I am Chief Architect for Intelligent Cloud Operations (aka AIOps) at Huawei Munich Research Center in Munich, Germany and Huawei Ireland Research Center in Dublin, Ireland. I am also Associate Professor at the University of Coimbra (Portugal), and affiliated to the Information Systems Group.

My current research involves the development of the next generation of AI-driven IT Operations tools and platforms. This field in nowadays generally called AIOps (artificial intelligence for IT operations). In planet-scale deployments, the Operation and Maintenance (O&M) of cloud platforms cannot be done any longer manually or simply with off-the-shelf solutions. It requires self-developed automated systems, ideally exploiting the use of AI to provide tools for autonomous cloud operations. My research looks into how deep learning, machine learning learning, distributed traces, graph analysis, time-series analysis (sequence analysis), and log analysis can be used to effectively detect and localize anomalous cloud infrastructure behaviors during operations to reduce the workload of human operators. These techniques are typically applied to Big Data coming from microservice observability data.

My group is currently developing the iForesight system which is being used to evaluate this new O&M approach. iForesight 3.0 is the result of more than 2 years of research with the goal to provide an intelligent new tool aimed at SRE cloud maintenance teams. It enables them to quickly detect, localize and predict anomalies thanks to the use of artificial intelligence when cloud services are slow or unresponsive.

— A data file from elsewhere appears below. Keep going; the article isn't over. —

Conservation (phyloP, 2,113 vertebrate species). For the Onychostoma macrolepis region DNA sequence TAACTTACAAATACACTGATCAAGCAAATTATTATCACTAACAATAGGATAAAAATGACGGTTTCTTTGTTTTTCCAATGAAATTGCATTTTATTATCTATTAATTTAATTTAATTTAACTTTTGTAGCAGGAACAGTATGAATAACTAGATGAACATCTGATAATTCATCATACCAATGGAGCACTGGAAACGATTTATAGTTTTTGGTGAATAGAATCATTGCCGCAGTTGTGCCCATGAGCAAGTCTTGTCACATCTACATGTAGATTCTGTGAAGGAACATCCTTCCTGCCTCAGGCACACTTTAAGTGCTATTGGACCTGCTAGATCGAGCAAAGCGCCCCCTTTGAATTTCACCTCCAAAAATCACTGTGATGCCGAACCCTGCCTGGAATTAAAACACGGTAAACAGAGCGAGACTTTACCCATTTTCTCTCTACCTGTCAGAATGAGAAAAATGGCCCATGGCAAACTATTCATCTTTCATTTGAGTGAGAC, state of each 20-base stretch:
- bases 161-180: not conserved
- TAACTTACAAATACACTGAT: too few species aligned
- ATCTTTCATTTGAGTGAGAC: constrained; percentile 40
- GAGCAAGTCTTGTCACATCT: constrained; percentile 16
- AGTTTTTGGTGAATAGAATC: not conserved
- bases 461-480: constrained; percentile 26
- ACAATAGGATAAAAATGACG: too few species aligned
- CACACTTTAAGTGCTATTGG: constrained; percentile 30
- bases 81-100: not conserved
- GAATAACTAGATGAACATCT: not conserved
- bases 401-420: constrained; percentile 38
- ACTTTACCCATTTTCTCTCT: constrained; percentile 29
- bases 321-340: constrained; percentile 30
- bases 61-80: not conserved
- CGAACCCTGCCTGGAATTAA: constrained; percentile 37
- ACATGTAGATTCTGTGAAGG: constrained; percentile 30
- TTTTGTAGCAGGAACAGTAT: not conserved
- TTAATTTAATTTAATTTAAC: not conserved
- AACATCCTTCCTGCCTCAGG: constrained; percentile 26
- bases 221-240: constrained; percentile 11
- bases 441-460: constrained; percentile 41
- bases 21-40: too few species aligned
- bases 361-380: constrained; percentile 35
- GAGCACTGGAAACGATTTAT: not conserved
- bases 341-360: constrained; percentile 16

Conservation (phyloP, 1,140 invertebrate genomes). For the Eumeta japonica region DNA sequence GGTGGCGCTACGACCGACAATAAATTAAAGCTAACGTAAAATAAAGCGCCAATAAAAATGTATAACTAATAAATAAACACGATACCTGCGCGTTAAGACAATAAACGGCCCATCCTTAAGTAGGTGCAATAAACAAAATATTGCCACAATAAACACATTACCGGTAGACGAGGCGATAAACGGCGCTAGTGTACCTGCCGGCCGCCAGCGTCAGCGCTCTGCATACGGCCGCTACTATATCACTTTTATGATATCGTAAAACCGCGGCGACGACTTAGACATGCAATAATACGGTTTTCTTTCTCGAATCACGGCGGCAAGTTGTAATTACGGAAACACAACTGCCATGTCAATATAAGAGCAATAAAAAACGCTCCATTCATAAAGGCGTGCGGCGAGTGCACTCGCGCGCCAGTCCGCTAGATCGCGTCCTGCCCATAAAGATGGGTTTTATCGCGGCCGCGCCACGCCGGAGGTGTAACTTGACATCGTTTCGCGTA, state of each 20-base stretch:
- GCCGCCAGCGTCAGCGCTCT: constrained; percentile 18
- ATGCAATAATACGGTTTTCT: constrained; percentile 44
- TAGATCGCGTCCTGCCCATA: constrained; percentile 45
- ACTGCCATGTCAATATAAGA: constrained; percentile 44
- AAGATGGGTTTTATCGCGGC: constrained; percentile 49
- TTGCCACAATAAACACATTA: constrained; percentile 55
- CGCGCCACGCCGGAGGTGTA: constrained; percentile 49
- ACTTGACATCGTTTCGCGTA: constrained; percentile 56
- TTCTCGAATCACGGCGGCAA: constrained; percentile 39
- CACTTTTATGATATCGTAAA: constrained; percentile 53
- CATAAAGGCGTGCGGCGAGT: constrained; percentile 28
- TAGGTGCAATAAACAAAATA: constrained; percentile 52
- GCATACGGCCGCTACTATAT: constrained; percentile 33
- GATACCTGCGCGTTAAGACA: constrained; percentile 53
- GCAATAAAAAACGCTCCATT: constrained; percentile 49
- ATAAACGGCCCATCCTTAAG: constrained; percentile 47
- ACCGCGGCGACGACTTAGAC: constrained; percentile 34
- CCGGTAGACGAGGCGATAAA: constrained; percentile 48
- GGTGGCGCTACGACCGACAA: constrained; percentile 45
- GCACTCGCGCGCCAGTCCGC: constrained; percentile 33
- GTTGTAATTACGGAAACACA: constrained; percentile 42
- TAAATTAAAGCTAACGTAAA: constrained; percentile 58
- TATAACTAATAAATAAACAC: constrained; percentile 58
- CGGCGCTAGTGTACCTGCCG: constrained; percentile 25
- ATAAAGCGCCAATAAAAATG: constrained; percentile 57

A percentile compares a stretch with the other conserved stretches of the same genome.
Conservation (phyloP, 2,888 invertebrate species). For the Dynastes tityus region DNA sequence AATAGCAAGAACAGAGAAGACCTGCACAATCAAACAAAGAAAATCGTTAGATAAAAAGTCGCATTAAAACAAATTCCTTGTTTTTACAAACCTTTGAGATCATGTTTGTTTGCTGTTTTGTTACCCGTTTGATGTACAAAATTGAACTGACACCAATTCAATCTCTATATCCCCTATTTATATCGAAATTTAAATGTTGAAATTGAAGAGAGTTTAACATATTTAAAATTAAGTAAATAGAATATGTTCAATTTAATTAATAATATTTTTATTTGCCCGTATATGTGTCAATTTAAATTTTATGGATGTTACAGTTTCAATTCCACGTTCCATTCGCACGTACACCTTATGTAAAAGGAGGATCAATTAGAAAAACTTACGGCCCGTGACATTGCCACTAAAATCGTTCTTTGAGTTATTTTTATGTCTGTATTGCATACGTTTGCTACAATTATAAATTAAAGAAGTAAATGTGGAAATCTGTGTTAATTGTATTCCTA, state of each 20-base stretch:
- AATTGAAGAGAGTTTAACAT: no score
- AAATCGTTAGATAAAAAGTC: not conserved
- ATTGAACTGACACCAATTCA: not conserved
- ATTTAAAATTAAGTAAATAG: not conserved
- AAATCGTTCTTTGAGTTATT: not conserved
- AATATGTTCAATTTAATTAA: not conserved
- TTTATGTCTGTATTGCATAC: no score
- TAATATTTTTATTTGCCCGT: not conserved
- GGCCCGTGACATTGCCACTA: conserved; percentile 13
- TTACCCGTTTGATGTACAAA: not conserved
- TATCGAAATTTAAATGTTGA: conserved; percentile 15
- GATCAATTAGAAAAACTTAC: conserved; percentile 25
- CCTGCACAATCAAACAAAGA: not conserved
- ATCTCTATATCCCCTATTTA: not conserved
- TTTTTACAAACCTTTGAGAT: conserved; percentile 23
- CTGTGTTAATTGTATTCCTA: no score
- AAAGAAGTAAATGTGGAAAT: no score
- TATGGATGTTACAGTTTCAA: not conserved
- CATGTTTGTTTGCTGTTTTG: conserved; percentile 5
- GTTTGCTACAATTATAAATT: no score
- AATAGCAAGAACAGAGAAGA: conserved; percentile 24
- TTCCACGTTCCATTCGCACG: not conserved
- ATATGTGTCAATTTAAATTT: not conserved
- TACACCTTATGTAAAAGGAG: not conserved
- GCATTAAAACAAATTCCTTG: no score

The basic research areas we touch and integrate include:

  • Cloud Computing, Cloud Operations and Cloud Monitoring
  • Machine Learning and Deep Learning.
  • Distributed Systems Reliability and Availability.
  • Anomaly Detection and Root-cause Analysis.

They are applied to create new and innovative systems for:

  • AI-driven Cloud Operations
  • Fault prevention, prediction, detection, localization, and recovery.
  • Planet-scale monitoring of distributed systems
  • Applied machine learning for predictive software maintenance
  • Natural Language Processing for systems’ behaviour analysis.

Previously I also looked into Cloud Computing, BPM, Semantic Web, Web Services, and Enterprise Systems. See Google Scholar, DBLP, and LinkedIn.

Research Topics

  1. Anomaly Detection techniques using AI/ML methods
    • Background. Traditionally, anomaly detection research targeted to identify individual point anomalies in time series. Nonetheless, for planet-scale, complex systems such as Huawei Public Cloud, where noise and entropy are a constant, detecting collections of anomalous temporal events is far more relevant.
    • Objectives and Benefits. This project seeks to use and evaluate recent neural networks developments from the field of AI and Machine Learning to detect collective, unusual, anomalous, temporal, machine generated events in Huawei Public Cloud.
  2. Intelligent predictive maintenance of Huawei Public Cloud
    • Background. Predictive maintenance attempts to anticipate failures to allow for advance scheduling of corrective activities to prevent downtime and improving service quality for the customers.
    • Objectives and Benefits. This research project seeks to develop new algorithms and approaches based on AI/ML for predicting Huawei Cloud failures by mining billion events which, while not designed for predicting failures, contain rich monitoring and operational information.